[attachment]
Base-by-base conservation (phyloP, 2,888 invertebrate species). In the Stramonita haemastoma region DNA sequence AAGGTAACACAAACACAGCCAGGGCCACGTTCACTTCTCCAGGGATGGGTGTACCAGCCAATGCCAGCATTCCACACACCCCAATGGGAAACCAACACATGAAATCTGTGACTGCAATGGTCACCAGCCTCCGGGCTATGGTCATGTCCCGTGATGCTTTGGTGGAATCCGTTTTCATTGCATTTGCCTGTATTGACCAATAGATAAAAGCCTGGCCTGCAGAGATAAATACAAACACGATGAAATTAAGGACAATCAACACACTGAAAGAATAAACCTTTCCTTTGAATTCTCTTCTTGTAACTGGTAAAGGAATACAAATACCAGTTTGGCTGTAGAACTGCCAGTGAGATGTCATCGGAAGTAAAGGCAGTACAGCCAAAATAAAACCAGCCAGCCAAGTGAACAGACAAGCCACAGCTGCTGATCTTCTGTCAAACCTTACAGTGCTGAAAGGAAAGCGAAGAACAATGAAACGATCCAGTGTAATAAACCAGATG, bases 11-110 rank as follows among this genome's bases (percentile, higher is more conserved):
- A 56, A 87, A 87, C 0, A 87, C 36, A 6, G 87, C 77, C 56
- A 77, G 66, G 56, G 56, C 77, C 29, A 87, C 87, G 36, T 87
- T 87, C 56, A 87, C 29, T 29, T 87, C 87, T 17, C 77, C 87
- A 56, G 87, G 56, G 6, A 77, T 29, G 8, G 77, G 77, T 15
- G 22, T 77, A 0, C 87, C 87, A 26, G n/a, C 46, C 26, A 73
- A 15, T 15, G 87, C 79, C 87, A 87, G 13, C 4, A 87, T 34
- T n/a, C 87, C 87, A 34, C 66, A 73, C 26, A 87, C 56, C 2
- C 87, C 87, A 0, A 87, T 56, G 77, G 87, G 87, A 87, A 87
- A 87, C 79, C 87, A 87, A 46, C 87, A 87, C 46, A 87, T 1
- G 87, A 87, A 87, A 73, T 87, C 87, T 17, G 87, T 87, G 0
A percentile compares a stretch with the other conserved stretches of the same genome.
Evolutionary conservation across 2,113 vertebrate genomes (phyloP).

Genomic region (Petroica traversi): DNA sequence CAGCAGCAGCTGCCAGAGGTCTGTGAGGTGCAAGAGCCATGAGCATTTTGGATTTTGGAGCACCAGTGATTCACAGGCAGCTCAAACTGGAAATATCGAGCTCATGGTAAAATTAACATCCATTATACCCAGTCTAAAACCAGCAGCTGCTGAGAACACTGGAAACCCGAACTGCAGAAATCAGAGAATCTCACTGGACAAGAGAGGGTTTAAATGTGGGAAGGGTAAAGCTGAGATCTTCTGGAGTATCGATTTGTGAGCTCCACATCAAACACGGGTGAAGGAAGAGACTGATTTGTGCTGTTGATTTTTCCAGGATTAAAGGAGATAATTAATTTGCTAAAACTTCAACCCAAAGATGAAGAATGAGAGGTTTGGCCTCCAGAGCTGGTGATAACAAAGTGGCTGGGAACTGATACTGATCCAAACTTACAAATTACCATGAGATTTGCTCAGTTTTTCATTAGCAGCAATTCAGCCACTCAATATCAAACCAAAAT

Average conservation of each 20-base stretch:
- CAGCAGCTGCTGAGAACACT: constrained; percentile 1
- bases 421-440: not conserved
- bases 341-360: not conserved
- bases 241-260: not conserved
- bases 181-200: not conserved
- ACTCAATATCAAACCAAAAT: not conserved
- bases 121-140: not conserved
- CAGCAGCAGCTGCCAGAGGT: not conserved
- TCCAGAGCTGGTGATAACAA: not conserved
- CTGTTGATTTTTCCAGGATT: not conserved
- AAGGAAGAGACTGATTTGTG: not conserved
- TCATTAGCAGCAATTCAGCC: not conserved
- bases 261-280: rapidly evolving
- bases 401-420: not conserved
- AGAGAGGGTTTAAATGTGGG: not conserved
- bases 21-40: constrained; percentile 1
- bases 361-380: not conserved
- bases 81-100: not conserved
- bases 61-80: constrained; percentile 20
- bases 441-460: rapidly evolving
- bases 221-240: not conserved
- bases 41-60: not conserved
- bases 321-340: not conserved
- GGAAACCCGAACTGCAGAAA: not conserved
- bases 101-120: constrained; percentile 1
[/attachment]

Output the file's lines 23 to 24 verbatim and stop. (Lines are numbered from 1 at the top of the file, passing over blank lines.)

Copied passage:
- CAGCAGCAGCTGCCAGAGGT: not conserved
- TCCAGAGCTGGTGATAACAA: not conserved